About the Project

MedCurbside was started by practicing physicians who want a more modern way to connect with good literature and the clinical knowledge in the healthcare community.

The Problem

  • There are many more specialties / diagnostic tests / treatments / drugs / procedures / etc. to know about than ever before.
  • There are an incredible number of literature publications, and the number is growing.
  • It’s difficult to sift through all of this data to find quality information.
  • There are many specialists out there with experiential knowledge, but it’s difficult to tap into that knowledge.

The Solution

We created MedCurbside to help clinicians exchange questions and answers with other clinicians. It is designed to connect visitors with evidence, facilitate quick progression from question to answer, curate good content through community input, and generally help clinicians deal with the plethora of information available in healthcare today.

What MedCurbside is NOT

  • It is NOT a place for patients to receive medical advice from practitioners.
  • It is NOT a place to have unfocused conversations or debates.
  • It is NOT a place for formal consults or referrals.
  • It is NOT a forum where people go off on tangents and post pictures of their cat.

The Philosophy

We believe that the best medicine occurs when healthcare professionals share their knowledge, cite evidence, and work together to come to a consensus on various inquiries. We believe this philosophy has historically made medicine a great profession and that it just needs a modern venue, which we’ve aimed to create on MedCurbside.

The Details

How It Works


Evidence is first and foremost on MedCurbside. We believe modern medicine should be backed by evidence whenever possible, so we designed the site to automatically recognize citations and put them at the fingertips of our visitors.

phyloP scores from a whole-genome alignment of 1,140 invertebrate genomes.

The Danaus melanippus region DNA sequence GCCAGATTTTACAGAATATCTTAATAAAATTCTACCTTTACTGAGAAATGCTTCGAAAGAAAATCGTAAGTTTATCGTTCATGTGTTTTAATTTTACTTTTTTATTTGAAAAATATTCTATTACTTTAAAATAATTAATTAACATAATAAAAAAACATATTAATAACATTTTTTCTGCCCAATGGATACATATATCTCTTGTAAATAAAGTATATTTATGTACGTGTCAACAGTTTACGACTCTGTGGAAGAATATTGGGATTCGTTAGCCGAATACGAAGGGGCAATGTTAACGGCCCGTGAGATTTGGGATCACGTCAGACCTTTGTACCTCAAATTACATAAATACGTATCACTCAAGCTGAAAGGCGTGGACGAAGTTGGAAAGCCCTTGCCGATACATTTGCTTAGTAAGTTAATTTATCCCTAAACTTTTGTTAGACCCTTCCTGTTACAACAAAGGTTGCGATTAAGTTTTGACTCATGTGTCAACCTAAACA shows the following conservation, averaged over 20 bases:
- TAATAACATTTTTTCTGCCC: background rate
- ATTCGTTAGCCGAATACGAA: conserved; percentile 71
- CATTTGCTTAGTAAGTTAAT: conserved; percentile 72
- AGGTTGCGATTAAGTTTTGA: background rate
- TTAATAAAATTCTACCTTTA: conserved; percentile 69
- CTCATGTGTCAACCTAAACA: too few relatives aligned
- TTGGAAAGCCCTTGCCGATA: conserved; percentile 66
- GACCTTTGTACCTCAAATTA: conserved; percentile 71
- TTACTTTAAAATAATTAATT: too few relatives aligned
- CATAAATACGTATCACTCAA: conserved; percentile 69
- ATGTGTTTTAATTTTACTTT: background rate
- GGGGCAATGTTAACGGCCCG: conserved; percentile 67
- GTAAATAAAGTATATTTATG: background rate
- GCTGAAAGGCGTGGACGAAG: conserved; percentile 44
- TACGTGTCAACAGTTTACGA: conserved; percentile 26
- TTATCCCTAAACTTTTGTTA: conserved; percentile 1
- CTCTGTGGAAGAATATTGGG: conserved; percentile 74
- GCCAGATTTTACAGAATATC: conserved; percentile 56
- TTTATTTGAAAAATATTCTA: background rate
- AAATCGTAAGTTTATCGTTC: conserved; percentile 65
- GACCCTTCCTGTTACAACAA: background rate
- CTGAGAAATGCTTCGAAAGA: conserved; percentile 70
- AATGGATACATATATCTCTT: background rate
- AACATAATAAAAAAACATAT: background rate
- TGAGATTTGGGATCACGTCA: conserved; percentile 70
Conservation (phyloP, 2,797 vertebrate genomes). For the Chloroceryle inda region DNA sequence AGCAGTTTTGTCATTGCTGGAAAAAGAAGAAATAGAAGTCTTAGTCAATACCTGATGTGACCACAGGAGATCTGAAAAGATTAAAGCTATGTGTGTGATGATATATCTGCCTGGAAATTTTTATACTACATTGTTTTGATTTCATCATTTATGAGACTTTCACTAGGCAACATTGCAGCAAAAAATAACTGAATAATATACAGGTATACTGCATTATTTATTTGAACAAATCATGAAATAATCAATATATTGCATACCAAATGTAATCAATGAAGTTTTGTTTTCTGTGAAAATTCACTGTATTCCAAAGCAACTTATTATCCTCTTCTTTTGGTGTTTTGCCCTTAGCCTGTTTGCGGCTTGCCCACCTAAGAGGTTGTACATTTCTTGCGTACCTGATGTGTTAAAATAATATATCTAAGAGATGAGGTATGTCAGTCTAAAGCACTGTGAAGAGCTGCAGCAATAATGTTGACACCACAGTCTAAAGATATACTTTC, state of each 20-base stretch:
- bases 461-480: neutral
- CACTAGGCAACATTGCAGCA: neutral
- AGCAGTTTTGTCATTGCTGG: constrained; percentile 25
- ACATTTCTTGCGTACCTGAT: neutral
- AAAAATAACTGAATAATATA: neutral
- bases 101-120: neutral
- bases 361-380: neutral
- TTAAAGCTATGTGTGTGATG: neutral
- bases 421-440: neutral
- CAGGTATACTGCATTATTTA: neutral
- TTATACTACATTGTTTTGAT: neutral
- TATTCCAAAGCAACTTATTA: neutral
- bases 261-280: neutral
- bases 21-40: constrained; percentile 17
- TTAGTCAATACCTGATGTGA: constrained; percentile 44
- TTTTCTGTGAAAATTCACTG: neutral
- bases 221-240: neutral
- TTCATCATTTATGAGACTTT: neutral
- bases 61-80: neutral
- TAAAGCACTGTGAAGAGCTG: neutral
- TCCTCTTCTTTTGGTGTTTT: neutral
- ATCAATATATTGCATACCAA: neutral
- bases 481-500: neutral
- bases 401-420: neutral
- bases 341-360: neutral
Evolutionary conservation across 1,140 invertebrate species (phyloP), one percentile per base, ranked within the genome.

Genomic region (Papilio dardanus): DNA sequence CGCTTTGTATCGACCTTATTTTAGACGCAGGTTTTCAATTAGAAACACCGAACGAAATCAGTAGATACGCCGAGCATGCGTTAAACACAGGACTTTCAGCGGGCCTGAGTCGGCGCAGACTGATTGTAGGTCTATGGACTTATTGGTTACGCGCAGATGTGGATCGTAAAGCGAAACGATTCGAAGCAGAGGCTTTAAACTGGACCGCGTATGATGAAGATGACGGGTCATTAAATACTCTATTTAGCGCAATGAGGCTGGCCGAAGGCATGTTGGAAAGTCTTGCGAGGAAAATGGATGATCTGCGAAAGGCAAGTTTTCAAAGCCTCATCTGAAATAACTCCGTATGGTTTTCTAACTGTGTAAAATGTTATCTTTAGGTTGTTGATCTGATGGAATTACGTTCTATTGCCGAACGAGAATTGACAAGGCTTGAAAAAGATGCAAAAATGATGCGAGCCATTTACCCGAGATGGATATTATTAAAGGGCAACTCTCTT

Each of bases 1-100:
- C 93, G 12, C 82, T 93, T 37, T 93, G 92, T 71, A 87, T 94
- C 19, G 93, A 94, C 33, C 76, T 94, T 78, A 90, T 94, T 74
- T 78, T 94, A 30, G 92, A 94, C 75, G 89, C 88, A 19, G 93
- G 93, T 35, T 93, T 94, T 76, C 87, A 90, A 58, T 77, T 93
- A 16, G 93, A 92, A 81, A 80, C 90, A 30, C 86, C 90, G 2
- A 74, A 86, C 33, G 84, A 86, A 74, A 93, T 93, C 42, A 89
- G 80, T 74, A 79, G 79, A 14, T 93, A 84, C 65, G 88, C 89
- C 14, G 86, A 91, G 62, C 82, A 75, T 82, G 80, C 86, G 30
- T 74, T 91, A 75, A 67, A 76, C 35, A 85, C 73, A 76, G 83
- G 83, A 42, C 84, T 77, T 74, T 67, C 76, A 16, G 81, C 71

• Write a clear question title in the form of a question (should end with a “?”).
  • Enter as much relevant detail as you can, and include any citations you think are relevant.


  • If you see an answer that is good, just upvote it. Don’t repeat the answer or leave comments about how you agree.
  • If you see an answer that is bad, downvote it. The community should weed out bad information.
  • If you don’t see a good answer, add your own!
  • Cite evidence whenever possible, but we know that not everything has evidence. It’s okay to back your assertions with your experience, but pretend you’re teaching a student: Don’t just say something is true – explain why.


Just like all other medical education, you must take what you see here and place it within the context of your own medical knowledge. Our goal is not to make medical decisions for you, but to connect you with relevant content so you can make the best decisions possible. To do that, all users must behave like they would in their jobs: be professional and kind in your posts.

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